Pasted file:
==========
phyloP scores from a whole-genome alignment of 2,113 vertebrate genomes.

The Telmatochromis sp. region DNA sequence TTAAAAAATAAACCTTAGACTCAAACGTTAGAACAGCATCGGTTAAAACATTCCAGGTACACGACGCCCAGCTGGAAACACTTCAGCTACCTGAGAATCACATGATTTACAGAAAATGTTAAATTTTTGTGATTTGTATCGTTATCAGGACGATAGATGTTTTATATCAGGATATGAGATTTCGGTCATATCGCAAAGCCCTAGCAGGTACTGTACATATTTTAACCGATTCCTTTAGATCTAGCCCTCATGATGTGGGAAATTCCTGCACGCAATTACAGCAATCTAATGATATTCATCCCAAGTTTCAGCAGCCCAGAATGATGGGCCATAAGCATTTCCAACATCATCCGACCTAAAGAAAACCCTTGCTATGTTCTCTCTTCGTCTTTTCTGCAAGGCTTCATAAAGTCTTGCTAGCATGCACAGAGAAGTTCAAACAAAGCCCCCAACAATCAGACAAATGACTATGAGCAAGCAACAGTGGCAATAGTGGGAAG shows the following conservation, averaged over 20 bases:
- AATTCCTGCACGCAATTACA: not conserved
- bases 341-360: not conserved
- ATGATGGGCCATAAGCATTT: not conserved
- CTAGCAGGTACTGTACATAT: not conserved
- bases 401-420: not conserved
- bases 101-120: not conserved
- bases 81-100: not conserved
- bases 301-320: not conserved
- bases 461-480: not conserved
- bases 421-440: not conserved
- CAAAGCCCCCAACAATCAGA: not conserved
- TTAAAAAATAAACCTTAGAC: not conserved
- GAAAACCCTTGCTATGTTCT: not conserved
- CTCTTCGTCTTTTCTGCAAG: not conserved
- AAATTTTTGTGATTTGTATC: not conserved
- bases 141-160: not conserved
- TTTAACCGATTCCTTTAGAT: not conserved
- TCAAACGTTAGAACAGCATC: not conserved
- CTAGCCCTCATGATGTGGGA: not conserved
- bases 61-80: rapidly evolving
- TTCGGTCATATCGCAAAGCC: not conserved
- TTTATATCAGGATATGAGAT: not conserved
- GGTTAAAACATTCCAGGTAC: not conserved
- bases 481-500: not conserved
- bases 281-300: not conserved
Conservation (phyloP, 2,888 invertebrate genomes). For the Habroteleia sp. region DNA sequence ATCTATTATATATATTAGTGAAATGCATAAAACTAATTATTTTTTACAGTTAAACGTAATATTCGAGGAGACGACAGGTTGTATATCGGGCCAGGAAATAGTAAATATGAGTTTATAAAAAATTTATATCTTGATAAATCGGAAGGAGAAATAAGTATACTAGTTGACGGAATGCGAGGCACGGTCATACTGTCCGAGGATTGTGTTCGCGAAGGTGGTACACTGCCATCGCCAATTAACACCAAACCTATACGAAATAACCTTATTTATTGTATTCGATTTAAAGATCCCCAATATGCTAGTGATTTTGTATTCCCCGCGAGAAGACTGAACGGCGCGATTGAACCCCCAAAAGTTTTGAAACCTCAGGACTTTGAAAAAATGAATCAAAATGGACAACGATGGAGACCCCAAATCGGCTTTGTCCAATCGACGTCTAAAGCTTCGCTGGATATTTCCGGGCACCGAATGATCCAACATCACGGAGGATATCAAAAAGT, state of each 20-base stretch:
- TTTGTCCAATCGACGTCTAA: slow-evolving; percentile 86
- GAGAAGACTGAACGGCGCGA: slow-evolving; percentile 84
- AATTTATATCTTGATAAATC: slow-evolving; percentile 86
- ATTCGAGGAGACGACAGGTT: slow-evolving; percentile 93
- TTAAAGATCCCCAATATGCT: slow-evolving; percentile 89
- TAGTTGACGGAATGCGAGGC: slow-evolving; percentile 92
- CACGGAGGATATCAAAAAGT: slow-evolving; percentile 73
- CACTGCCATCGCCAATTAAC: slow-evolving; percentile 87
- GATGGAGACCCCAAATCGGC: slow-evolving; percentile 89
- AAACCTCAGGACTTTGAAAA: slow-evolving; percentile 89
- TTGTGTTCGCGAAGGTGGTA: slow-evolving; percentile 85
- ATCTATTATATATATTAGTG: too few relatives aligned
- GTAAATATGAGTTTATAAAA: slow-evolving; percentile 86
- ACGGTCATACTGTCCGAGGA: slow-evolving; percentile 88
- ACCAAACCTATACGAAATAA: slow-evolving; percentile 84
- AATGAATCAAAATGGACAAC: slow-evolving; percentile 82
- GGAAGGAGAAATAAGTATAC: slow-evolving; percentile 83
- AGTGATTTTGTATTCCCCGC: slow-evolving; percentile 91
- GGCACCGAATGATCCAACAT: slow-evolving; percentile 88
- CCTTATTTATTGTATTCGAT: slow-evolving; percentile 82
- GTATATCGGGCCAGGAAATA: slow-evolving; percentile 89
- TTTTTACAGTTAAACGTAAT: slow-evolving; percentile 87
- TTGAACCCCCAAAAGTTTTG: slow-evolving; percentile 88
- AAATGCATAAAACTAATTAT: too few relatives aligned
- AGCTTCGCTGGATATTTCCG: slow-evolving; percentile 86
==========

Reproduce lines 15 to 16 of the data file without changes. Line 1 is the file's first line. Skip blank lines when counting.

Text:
- GAAAACCCTTGCTATGTTCT: not conserved
- CTCTTCGTCTTTTCTGCAAG: not conserved